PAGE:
Leadership, Leaders and Those Who Influence Others
by Dr. Phil Smith
"Leadership is influence!" is an important definition that noted author John C. Maxwell uses in his many books and audiotapes on the topic. I must admit that the definition works for me. One of his earlier books, Developing the Leader Within You (Thomas Nelson Publishers, Nashville 1993) lays out five hierarchical levels of leadership, from positional leaders (people follow you because they have to) to personhood leaders (people follow because of who you are and what you represent). I think we have all experienced leaders at different stages and effectiveness. In a later book, The 360 Degree Leader: Developing Your Influence from Anywhere in the Organization (Thomas Nelson, Inc. 2005) Maxwell challenges us to see that we not only influence those who follow us (leading down), but also our peers (leading across) and our superiors (leading up). So if we are all leaders, then we have to accept the fact that sometimes we are effective and sometimes we miss the mark. But rather we are good or bad at it, we all lead.
As we senior editors outlined what belongs on a resource site for the Health IT and Applied Health Informatics communities, we both agreed that Leadership Resources are important, both for basic content topics and useful tools. Both of us have led teams, influenced health care C-Suites and developed and refined methodologies to get some fantastic results an occasionally mediocre ones. We hope to share not only the tools and content that has helped us, but bring in a growing list of contributors to provide meaning content and useful tools that you can apply today and tomorrow with confidence.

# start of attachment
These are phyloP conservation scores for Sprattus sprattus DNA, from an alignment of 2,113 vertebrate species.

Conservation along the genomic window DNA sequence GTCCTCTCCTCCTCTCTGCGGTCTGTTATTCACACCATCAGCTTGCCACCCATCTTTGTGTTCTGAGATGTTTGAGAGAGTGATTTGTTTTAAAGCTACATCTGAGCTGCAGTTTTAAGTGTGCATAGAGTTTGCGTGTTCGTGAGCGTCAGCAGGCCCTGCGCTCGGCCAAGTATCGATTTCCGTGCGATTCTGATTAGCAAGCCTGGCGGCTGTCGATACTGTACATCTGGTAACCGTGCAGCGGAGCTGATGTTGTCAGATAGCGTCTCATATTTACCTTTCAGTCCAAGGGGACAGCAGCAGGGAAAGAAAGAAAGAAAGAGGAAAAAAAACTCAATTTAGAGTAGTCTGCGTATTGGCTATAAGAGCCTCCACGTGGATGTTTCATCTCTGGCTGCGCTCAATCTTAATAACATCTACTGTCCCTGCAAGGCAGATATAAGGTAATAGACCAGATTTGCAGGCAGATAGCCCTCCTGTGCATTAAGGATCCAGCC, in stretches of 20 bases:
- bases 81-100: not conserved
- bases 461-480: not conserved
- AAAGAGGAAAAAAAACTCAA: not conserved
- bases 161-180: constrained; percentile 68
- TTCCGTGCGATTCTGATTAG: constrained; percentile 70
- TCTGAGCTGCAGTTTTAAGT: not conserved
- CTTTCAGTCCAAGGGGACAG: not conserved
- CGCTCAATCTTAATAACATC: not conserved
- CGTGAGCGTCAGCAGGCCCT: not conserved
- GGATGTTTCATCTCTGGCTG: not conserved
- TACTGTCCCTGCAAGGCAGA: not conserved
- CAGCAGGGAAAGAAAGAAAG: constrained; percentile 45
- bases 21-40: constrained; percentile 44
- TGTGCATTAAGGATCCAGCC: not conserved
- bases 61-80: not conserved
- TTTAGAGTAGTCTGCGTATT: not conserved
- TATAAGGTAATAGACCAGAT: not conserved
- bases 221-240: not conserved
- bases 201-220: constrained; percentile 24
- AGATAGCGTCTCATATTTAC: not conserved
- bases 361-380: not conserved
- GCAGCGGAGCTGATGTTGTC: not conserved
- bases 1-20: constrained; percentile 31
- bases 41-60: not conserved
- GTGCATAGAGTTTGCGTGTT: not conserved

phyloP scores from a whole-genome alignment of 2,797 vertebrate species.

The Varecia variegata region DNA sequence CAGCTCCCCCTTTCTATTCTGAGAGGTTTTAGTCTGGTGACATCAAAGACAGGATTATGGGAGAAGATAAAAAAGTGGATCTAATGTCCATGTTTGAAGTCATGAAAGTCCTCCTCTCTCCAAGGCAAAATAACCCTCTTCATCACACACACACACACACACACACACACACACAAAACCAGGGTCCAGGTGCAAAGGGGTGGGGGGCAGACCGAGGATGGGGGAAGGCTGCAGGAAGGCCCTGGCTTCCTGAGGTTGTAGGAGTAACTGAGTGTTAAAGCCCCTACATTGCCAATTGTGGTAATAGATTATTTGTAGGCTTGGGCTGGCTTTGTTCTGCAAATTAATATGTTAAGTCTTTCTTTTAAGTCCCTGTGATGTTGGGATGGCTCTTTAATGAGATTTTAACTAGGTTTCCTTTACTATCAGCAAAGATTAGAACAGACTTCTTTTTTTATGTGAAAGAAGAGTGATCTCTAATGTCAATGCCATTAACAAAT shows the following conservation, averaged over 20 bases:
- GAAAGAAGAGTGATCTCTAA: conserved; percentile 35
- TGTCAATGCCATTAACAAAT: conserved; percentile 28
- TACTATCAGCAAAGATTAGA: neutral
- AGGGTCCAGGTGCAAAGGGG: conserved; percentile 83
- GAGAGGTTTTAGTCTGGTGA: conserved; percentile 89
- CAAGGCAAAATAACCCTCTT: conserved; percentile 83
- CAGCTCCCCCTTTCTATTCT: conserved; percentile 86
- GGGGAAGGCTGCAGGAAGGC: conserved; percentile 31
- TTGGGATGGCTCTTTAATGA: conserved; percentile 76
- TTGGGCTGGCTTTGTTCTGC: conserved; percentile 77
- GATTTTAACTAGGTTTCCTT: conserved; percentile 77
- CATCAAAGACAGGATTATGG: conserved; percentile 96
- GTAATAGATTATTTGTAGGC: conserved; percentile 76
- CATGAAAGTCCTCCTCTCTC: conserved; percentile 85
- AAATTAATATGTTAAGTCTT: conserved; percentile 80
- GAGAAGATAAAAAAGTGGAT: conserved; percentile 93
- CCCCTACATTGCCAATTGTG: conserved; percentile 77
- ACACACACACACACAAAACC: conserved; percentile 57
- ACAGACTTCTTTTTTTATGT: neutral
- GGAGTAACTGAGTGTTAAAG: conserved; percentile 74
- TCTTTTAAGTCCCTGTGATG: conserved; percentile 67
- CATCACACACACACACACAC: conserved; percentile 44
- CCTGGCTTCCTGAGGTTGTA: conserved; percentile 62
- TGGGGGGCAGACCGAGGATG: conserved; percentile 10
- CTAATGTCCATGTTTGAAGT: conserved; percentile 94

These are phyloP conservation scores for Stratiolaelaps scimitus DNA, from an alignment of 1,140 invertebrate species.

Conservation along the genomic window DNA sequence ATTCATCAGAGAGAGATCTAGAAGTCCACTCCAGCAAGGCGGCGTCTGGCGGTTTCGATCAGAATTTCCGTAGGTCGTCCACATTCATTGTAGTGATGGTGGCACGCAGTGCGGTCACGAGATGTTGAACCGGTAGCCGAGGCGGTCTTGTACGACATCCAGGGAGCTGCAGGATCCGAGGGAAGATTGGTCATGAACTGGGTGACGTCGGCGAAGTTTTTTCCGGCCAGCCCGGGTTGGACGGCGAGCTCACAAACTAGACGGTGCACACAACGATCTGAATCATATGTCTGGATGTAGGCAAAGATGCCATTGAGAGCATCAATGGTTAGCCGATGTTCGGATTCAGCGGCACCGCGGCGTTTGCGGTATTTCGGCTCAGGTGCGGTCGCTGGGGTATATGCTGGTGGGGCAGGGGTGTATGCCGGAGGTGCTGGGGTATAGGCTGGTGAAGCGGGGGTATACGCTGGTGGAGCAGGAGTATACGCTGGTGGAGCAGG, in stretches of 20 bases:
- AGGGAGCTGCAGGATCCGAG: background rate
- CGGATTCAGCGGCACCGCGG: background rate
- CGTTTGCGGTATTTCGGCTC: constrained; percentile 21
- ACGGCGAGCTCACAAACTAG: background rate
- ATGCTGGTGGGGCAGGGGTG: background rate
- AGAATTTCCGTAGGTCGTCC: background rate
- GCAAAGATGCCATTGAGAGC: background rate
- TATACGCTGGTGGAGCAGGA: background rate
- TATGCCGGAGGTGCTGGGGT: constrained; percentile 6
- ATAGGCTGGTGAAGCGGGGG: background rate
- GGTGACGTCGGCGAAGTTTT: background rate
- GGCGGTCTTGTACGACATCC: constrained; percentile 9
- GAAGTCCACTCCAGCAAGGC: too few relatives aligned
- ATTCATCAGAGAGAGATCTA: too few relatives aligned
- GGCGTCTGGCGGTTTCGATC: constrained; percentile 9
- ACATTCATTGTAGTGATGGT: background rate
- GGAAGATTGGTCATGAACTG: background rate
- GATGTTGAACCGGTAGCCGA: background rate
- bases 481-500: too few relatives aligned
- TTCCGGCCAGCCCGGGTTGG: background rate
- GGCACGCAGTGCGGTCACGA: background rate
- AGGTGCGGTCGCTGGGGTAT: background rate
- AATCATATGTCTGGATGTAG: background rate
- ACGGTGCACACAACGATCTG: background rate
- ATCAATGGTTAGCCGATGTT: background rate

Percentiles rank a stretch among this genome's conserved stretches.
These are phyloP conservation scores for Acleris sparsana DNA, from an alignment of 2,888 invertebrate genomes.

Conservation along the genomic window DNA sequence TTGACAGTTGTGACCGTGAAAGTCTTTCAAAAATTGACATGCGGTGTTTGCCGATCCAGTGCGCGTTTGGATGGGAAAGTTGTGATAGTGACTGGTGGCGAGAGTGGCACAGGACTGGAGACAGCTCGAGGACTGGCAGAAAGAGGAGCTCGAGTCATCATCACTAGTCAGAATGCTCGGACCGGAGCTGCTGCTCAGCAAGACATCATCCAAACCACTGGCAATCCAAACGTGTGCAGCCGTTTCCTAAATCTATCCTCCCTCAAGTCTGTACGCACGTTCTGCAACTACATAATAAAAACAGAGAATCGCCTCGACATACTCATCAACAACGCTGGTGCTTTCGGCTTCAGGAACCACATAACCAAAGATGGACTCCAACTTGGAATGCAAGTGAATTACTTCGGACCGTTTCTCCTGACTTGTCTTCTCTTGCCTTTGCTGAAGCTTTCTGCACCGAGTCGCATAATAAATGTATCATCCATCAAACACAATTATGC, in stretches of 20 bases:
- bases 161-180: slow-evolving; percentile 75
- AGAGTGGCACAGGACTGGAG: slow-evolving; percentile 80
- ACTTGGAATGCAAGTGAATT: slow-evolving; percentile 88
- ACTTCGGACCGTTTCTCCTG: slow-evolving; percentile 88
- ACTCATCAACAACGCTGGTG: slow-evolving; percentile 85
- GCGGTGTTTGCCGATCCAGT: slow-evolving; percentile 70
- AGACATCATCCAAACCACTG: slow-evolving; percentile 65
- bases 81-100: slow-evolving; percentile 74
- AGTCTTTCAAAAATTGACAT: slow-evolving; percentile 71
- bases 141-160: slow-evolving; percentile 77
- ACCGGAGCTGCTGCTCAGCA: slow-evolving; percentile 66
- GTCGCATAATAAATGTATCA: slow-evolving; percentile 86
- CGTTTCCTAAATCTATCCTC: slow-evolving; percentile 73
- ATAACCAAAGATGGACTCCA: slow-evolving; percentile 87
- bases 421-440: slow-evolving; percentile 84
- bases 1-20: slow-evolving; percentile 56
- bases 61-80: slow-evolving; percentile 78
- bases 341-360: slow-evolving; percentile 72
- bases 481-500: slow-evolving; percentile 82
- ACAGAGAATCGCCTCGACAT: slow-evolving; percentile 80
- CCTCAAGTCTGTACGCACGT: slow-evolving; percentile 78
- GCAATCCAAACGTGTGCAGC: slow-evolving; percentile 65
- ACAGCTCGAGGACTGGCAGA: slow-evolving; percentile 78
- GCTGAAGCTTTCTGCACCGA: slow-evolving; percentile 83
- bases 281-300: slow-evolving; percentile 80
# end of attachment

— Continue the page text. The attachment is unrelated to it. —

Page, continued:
In 2013 I had the opportunity to develop a course on the topic for a Master's in Applied Health Informatics and taught it several times. It seemed reasonable to discuss leadership theory, research and styles; change leadership; and the application of these to actual Health IT initiatives. Yet there is some much to learn about leadership, that it even seems beyond a single course. In fact, Cecil Rhodes (1853-1902) created the Rhodes Scholarship (1903) at the University of Oxford to foster a new generation of world leaders with the hopes to "render war impossible". So we have a big job ahead of us to define the aspects of leadership critical to our community and share our effective tools.
Northouse's textbook Leadership Theory and Practice, sixth edition ( (c)2012, SAGE Publications) outlines the "components central to the phenomenon of leadership:
- Is a process
- Involves influence
- Occurs within a group context
- Attends to common goals
- And followers are involved together
- And followers need each other
- Often initiate and maintain the relationship
- Are not above or better than followers"
Dr. Phil Smith having a little fun on his 60th birthday with a small group he leads. Make sure to share you best leadership resources so everyone can benefit.
As we develop our leadership tools and skills, we should also acknowledge the role of leadership culture. I have developed some collateral information on this topic on my consulting website. Also, be willing to have some fun as you lead. A small group that I lead recently surprised me on the eve of my 60th birthday with an impromptu party. So being willing to share a funny photo is just part of enjoying the process along the way. I hope that we can all work to provide some great collaboration and leadership resources through the years.